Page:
Rowan Tonkin: Yeah. And I think coming from the business side of the house, the goals for me of my FP& A team are to make sure I land the plane on the little narrow strip that I'm given, whilst achieving the goals that are required. Whether that's a top line growth or whether that's bottom line expense. If my finance team can help me course correct throughout the year as things change. We all know what's happened over the last 24 months, as those things have changed, I need my finance team to tell me how to course correct and help me make those very frequent decisions in order to maintain the growth rate, the ambitions and the key indicators that the company requires. Whether that's cashflow, whether that's particular growth rates, whether that's a OpEx versus revenue, whatever that may be. I need finance to tell me all of that information because if I don't have it, I'm flying blind and I'm likely going to miss my targets by a lot and that's going to look bad on my finance organization. Glenn, we talked in a little bit in the pre- show about the three core functions of being accurate, timely and providing insights to the business. Talk to me about how you would measure accuracy.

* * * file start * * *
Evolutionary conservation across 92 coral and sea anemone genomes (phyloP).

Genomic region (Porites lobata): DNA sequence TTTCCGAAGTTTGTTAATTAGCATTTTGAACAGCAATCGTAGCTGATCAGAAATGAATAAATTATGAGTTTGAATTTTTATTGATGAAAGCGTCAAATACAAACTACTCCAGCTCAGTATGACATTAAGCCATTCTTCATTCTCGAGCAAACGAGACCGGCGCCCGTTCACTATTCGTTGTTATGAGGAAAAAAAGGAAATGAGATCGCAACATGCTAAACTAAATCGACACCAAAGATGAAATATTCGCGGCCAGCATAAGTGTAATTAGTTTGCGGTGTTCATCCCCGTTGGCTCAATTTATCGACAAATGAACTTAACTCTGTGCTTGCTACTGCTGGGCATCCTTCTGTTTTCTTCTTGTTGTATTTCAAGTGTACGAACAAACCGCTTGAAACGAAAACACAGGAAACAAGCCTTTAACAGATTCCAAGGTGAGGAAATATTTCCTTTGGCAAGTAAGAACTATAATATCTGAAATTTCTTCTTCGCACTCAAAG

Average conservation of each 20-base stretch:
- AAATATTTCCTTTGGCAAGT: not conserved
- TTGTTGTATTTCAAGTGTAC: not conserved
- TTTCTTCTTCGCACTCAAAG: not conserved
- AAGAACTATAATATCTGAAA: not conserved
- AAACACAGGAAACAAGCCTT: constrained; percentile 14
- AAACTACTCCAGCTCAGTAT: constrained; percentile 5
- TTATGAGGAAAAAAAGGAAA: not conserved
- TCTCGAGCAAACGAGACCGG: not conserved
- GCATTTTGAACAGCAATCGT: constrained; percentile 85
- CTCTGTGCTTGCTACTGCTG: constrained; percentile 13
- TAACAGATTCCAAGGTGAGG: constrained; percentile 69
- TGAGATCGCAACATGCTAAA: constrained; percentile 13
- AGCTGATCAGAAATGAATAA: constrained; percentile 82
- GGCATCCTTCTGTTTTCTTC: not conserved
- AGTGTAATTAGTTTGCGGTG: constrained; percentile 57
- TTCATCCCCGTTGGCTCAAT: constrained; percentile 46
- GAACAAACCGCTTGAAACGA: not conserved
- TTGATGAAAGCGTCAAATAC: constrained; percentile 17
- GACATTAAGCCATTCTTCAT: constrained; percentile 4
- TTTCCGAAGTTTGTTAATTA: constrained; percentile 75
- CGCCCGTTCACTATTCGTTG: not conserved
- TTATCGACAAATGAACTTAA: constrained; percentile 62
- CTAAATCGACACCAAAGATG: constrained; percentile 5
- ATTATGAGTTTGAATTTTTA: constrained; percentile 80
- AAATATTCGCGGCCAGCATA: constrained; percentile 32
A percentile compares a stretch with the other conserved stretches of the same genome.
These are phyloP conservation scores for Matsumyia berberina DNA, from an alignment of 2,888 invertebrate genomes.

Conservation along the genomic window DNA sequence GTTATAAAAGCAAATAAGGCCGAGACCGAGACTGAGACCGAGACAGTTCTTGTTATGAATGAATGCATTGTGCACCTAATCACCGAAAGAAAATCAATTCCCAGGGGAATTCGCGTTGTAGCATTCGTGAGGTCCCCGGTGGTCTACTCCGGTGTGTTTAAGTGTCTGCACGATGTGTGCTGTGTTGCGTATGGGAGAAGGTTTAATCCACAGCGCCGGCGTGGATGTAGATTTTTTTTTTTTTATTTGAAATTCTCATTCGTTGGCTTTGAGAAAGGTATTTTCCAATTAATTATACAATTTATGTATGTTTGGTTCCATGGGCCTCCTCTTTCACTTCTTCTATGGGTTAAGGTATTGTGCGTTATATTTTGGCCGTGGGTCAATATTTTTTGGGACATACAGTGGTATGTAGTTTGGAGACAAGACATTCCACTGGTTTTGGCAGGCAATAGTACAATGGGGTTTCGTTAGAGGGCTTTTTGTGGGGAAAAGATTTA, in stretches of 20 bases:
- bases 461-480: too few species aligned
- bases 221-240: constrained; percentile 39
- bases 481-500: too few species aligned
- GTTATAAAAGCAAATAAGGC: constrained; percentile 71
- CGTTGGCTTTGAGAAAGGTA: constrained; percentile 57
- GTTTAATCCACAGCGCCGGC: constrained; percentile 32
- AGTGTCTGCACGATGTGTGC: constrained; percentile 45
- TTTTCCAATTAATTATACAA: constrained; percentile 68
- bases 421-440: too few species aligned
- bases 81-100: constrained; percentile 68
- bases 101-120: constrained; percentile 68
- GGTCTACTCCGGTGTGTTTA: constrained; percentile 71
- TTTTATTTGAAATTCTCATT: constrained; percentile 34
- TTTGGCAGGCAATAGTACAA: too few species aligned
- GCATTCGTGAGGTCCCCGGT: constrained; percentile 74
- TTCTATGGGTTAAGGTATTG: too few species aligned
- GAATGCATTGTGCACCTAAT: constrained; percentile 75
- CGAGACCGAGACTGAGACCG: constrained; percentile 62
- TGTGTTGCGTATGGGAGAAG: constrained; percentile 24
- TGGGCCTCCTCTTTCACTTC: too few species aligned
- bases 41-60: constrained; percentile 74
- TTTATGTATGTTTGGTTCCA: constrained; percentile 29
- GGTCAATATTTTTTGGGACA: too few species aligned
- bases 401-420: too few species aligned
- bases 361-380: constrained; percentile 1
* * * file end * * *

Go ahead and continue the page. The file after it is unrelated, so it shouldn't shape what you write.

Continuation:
Glenn Synder: Well, it's pretty simple. The numbers got to be right. I've worked for public companies and I have seen what happens when the company puts out their earnings release and the numbers had errors in it. It is not a good situation. When you're a public company, those numbers have to be vetted eight different ways before they go out. And if there's errors in that, people start losing their jobs. It is that serious. Now, if you're a private company and you had an error in your quarterly results that you just went up to your owners, whether you're owned by a venture capital firm or a PE firm or just an individual person, you can kind of dance around that a little bit. You can explain it. But when it goes out to the public, that is a whole different story. I actually had somebody explain it to me this way. When you make a mistake as a CFO, the board will say," Okay, that's a mistake. We're going to watch everything you do much more closely. You make a second mistake, you're fired." That is how critical it is when you're a public company. Accuracy can easily be measured by just the number of mistakes. Now, when you talk about internally, when I'm going through and I'm reading the reports and the analysis that my team is putting out, I'm going through and I'm vetting their data before it goes to a business partner to make sure it's accurate. Did I pick up the mistake? Make sure we don't have any typos, spelling errors, punctuation, stuff like that. You always want to put your best foot forward. It's okay to make mistakes. We're all human and analysis is not something that can be automated. There is that human factor that comes into play. The big question, when I started measuring people on accuracy, do you repeat the same mistake over and over again? Because if you do, that's a problem. But if you can recognize that, oh, you know what? Oh, I know what I did wrong there. And then you fix it and you don't repeat that mistake, I don't really hold that against you. There's internal value of accuracy and there's sort of external value of accuracy.